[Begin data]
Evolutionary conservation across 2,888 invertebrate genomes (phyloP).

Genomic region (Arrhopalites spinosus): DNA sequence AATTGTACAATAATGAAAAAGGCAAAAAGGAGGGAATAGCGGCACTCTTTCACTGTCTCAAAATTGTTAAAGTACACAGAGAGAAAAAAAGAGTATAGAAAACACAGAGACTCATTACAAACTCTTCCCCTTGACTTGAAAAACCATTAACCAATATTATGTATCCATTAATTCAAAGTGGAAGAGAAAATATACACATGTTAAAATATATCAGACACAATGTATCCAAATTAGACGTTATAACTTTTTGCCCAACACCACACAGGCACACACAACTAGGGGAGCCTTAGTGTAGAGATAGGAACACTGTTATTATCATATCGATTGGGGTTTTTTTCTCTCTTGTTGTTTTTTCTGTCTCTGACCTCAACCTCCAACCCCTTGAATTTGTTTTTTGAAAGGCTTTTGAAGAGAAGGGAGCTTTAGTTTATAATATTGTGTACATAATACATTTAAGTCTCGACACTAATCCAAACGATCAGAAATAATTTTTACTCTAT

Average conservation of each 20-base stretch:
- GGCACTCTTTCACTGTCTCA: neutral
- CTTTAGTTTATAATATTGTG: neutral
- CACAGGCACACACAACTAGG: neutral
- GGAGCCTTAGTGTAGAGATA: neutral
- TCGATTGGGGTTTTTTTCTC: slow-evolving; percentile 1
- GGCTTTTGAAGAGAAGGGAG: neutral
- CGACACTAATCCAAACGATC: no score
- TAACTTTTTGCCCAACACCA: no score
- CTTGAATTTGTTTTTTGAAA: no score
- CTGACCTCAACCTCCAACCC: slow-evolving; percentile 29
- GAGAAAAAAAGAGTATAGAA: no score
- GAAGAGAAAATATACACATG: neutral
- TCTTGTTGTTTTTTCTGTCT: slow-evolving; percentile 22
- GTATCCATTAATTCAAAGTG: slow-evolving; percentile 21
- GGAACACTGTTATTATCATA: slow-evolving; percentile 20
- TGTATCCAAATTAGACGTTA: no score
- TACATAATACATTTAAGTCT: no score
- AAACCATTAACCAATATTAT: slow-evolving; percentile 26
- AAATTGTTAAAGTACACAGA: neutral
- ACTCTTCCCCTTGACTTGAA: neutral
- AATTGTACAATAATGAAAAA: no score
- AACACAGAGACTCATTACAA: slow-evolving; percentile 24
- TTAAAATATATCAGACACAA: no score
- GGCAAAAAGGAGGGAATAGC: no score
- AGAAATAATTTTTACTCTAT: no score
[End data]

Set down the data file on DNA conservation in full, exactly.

Evolutionary conservation across 2,888 invertebrate genomes (phyloP).

Genomic region (Arrhopalites spinosus): DNA sequence AATTGTACAATAATGAAAAAGGCAAAAAGGAGGGAATAGCGGCACTCTTTCACTGTCTCAAAATTGTTAAAGTACACAGAGAGAAAAAAAGAGTATAGAAAACACAGAGACTCATTACAAACTCTTCCCCTTGACTTGAAAAACCATTAACCAATATTATGTATCCATTAATTCAAAGTGGAAGAGAAAATATACACATGTTAAAATATATCAGACACAATGTATCCAAATTAGACGTTATAACTTTTTGCCCAACACCACACAGGCACACACAACTAGGGGAGCCTTAGTGTAGAGATAGGAACACTGTTATTATCATATCGATTGGGGTTTTTTTCTCTCTTGTTGTTTTTTCTGTCTCTGACCTCAACCTCCAACCCCTTGAATTTGTTTTTTGAAAGGCTTTTGAAGAGAAGGGAGCTTTAGTTTATAATATTGTGTACATAATACATTTAAGTCTCGACACTAATCCAAACGATCAGAAATAATTTTTACTCTAT

Average conservation of each 20-base stretch:
- GGCACTCTTTCACTGTCTCA: neutral
- CTTTAGTTTATAATATTGTG: neutral
- CACAGGCACACACAACTAGG: neutral
- GGAGCCTTAGTGTAGAGATA: neutral
- TCGATTGGGGTTTTTTTCTC: slow-evolving; percentile 1
- GGCTTTTGAAGAGAAGGGAG: neutral
- CGACACTAATCCAAACGATC: no score
- TAACTTTTTGCCCAACACCA: no score
- CTTGAATTTGTTTTTTGAAA: no score
- CTGACCTCAACCTCCAACCC: slow-evolving; percentile 29
- GAGAAAAAAAGAGTATAGAA: no score
- GAAGAGAAAATATACACATG: neutral
- TCTTGTTGTTTTTTCTGTCT: slow-evolving; percentile 22
- GTATCCATTAATTCAAAGTG: slow-evolving; percentile 21
- GGAACACTGTTATTATCATA: slow-evolving; percentile 20
- TGTATCCAAATTAGACGTTA: no score
- TACATAATACATTTAAGTCT: no score
- AAACCATTAACCAATATTAT: slow-evolving; percentile 26
- AAATTGTTAAAGTACACAGA: neutral
- ACTCTTCCCCTTGACTTGAA: neutral
- AATTGTACAATAATGAAAAA: no score
- AACACAGAGACTCATTACAA: slow-evolving; percentile 24
- TTAAAATATATCAGACACAA: no score
- GGCAAAAAGGAGGGAATAGC: no score
- AGAAATAATTTTTACTCTAT: no score